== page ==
Who says you can't fight City Hall?

  Opponents of that downtown streetcar have won a complete victory at San Antonio City Hall, as City Attorney Robbie Greenblum read the proposed ballot language of a measure that, if full council gives its approval, will appear on the ballot next May.

  "No grant of permission to alter or damage any public way of the city for the laying of light rail or streetcar tracks will ever be valid, unless first approved by a majority of qualified electors of the city."

  That means not only can San Antonio City government not fund a streetcar or light rail system in the future, but no entity, local, state, or federal, can build any rail based transportation system in the city in the future, unless voters give their approval.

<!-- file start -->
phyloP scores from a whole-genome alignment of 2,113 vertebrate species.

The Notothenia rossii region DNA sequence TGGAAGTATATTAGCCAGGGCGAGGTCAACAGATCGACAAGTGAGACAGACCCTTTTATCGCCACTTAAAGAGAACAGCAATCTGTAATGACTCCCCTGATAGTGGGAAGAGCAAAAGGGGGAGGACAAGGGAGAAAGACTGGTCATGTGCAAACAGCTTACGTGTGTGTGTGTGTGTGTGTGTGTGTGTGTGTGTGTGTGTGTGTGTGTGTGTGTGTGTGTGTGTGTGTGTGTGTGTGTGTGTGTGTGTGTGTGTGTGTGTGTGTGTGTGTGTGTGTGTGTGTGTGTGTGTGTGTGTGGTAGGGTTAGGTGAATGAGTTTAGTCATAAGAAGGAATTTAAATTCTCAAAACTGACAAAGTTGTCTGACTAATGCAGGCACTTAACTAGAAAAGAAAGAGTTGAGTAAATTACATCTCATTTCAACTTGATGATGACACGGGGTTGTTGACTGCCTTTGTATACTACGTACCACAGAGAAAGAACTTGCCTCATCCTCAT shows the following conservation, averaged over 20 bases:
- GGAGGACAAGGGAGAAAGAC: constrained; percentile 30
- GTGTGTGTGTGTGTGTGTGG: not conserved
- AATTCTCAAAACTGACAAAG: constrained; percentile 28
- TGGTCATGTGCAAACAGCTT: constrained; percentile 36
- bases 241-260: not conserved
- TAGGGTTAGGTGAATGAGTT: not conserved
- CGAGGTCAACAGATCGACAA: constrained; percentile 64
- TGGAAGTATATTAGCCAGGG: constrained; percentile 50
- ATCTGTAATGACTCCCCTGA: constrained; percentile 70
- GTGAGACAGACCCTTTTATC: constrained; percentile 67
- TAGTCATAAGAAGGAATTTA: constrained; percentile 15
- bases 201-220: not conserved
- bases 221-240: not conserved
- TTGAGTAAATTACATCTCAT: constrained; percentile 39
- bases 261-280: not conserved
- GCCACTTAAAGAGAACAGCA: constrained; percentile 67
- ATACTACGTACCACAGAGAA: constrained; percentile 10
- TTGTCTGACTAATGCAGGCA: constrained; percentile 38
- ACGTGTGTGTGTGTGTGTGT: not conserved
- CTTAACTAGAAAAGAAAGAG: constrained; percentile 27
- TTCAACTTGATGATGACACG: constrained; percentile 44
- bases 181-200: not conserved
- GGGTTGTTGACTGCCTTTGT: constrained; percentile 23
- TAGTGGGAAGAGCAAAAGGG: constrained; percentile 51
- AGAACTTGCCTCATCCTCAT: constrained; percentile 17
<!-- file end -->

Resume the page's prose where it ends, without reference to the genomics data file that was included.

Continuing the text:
Anti streetcar groups were pushing for a 'comprehensive' measure, and not just a proposal which would prevent city money from being used on a rail transportation system.  Opponents said that would be too easy to skirt, by just transferring city money to some other group, like VIA, and then claiming the city is 'not funding' the project.

  Greenblum says the final language was a compromise which required seven reworking before it was approved by all parties involved.

  "This language that would be voted on reflects the intent of the thousands of San Antonio citizens who singed the petition calling for a charter amendment," he said.

  Councilman Rey Saldana stressed that the proposal, which was approved by the Council Governance Committee and now goes to the full council, would not prohibit a streetcar from being built, but would simply require a public vote on it.

  Assistant City Manager Carlos Contreras said the streetcar measure is likely to be on the ballot with two other charter changes in May.  One would pay members of City Council a professional salary at an amount yet to be determined.  The other would allow the people, and not just city council, to fill any vacancy in the Mayor's office.